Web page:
SEC probes Morgan Stanley, Barclays bankers on Puerto Rico bonds
The SEC may take action against bankers from Barclays and Morgan Stanley for their roles in Puerto Rico bond sales before a worsening fiscal crisis sent it hurtling toward bankruptcy.
The regulator's staff recommended that the agency file an enforcement action against Barclays' Luis Alfaro and James Henn for alleged violation of fair dealing rules for their roles in the island's debt sales, according to brokerage records filed with FINRA.
The staff also suggested sanctioning Morgan Stanley's Charles Visconsi, the co-head of public finance, and his former colleague Jorge Irizarry, in connection with disclosures Puerto Rico made in documents circulated to investors, according to FINRA records. That inquiry centers on whether Morgan Stanley adequately reviewed the island's representations.
Barclays and Morgan Stanley were both underwriters of Puerto Rico's $3.5 billion bond sale in March 2014, its last major borrowing, with Barclays serving as lead manager. A little more than a year later, then-Governor Alejandro Garcia Padilla said the island couldn't pay its debt, steering it into a series of defaults that culminated in Puerto Rico's bankruptcy last month.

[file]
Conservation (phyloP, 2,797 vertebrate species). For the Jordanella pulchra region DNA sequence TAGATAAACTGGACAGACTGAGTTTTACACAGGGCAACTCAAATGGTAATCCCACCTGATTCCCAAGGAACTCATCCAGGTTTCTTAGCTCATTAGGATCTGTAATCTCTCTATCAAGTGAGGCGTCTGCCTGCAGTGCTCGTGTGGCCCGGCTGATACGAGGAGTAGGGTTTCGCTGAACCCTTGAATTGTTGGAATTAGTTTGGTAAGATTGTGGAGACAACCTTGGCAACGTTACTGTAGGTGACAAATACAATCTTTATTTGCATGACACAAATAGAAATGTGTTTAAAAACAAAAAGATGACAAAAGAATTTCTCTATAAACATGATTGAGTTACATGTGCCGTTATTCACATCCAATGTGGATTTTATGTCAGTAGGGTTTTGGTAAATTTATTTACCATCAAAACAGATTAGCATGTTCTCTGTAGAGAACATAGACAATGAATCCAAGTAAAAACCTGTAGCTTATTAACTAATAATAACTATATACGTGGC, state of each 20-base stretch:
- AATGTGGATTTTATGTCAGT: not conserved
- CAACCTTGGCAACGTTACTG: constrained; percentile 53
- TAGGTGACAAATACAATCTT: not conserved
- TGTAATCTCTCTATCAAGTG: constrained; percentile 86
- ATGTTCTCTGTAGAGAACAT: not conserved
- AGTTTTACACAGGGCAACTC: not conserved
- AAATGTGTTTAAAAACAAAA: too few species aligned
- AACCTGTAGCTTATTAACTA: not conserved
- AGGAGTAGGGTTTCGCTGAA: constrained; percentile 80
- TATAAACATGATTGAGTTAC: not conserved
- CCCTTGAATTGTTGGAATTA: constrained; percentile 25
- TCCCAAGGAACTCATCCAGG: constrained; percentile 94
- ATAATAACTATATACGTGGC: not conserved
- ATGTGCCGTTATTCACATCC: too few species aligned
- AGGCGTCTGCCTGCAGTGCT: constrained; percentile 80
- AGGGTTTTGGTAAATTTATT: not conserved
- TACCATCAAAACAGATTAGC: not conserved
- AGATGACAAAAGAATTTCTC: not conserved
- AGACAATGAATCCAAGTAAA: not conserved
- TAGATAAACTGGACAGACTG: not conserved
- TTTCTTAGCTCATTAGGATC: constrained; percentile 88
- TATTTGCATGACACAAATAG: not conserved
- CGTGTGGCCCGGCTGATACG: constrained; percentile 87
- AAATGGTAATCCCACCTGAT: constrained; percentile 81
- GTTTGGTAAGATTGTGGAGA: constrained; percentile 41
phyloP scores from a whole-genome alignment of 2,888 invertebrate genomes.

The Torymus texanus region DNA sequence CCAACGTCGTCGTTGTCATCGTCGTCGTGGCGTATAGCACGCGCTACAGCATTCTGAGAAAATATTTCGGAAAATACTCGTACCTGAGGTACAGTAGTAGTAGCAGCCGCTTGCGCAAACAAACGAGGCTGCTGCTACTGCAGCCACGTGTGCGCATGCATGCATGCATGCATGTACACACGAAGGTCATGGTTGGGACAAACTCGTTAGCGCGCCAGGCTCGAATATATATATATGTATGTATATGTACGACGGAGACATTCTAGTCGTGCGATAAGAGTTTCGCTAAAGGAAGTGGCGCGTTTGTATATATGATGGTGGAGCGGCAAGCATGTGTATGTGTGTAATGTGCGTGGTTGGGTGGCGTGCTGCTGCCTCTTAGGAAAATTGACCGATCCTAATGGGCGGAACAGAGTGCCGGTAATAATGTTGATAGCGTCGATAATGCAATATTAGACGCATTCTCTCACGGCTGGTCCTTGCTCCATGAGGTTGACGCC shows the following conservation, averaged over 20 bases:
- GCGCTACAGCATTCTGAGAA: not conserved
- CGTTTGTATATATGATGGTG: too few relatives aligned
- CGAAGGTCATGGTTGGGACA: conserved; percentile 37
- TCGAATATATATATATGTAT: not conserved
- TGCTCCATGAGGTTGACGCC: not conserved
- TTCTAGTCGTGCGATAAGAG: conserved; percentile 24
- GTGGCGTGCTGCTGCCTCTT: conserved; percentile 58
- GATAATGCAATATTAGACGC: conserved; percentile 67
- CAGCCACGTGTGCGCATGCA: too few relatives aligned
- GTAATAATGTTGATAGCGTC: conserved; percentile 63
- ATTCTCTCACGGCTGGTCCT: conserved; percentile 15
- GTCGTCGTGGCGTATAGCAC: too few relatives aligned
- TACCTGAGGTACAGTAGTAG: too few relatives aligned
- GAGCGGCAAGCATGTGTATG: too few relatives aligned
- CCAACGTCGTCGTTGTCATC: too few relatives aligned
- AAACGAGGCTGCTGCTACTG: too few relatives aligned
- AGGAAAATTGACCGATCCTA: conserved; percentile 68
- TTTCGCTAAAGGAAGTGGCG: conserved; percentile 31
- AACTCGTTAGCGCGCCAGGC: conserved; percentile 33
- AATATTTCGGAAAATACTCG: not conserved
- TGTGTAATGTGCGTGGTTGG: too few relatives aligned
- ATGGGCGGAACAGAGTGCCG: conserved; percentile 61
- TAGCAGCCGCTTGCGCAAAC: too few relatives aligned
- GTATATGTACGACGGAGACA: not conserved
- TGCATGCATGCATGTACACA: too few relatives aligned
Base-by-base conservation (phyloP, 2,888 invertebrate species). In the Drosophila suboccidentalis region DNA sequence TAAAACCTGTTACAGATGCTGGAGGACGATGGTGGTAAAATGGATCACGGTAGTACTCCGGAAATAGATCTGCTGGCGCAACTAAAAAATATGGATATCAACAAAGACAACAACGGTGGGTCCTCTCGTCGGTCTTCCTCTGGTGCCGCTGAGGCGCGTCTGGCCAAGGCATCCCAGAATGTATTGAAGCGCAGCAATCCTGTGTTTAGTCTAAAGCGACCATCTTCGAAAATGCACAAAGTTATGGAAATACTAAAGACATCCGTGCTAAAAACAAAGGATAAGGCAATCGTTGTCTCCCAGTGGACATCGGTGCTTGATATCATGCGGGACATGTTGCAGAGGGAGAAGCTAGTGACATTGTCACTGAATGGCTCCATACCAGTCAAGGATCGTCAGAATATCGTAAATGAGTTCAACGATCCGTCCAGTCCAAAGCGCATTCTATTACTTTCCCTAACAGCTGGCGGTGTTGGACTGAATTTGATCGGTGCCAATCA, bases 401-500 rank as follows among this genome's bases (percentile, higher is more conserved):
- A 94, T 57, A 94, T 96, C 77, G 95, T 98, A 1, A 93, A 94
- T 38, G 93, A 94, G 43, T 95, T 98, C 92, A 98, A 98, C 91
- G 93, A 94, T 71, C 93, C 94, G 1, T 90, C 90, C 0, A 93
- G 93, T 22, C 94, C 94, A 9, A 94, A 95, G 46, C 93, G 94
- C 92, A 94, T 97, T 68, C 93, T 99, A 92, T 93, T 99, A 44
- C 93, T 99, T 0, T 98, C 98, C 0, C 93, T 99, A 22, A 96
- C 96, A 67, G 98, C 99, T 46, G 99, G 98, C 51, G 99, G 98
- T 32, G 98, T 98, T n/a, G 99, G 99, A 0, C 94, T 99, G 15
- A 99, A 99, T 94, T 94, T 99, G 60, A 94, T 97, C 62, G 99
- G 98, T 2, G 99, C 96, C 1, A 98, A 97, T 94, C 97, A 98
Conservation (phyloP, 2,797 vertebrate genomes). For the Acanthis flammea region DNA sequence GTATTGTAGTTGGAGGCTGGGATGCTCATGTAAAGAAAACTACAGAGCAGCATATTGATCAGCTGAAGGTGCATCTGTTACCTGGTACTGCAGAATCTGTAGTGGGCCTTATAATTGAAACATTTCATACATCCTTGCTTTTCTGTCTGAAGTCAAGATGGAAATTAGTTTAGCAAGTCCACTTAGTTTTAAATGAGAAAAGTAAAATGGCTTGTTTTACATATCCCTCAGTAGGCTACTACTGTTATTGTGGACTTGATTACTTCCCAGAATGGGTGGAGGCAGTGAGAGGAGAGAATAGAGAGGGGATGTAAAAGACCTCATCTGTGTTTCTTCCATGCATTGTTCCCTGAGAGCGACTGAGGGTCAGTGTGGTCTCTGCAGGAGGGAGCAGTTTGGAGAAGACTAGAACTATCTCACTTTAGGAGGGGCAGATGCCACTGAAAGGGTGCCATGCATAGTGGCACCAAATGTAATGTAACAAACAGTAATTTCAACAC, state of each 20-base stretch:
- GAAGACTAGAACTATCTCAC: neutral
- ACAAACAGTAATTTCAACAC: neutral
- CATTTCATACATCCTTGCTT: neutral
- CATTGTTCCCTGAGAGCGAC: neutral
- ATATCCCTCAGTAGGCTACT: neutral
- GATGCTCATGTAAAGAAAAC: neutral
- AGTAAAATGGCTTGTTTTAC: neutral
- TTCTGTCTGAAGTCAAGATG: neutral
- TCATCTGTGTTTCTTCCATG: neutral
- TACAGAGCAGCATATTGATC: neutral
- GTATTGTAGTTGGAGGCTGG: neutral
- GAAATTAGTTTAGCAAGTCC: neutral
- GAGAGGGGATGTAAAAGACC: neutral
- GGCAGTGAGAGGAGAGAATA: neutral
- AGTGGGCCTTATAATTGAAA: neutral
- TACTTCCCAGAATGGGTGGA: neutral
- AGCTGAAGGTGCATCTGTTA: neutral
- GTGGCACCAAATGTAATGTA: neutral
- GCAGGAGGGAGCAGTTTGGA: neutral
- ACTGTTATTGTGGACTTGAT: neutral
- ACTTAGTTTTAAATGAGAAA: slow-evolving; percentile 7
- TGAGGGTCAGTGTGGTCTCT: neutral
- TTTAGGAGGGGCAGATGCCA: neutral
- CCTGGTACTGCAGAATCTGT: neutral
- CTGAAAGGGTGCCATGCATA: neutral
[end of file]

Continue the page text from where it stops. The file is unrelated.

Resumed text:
The wirehouse alleges two arbitrators failed to disclose key information about their professional and personal histories.January 9
The wirehouse has served as a major banker for the island commonwealth, which has been defaulting on a growing share of its debt and has been placed under federal financial oversight.September 28
In the latest in a series of cases, an arbitration panel has sided with a client against UBS, ordering the wirehouse to pay nearly $1.5 million in damages related to UBS' sale of Puerto Rican bonds and closed-end funds.February 22
The firm suffered another arbitration loss this week to clients seeking damages related to the firm's closed-end funds of Puerto Rico municipal bonds.September 1
SEC staff hasn't suggested that Visconsi, Irizarry or anyone else at Morgan Stanley engaged in intentionally wrongful conduct, according to the filing. Visconsi is still employed at Morgan Stanley, said Mark Lake, a firm spokesman. Brian Wynne is taking over as sole head of public finance while Visconsi finds another role at the firm, according to a person familiar with the matter. Mark Lane, a Barclays spokesman, didn't immediately respond to an emailed request for comment.
"Morgan Stanley and Mr. Visconsi are confident that they satisfied their underwriter obligation," the FINRA filing says. "Mr. Visconsi intends to vigorously defend himself in the event the staff in fact recommends, and the Commission approves, an action against him."
Messages were left on voice mail for Henn, Alfaro and Visconsi; Irizarry's listed phone did not pick up or get sent into voice mail.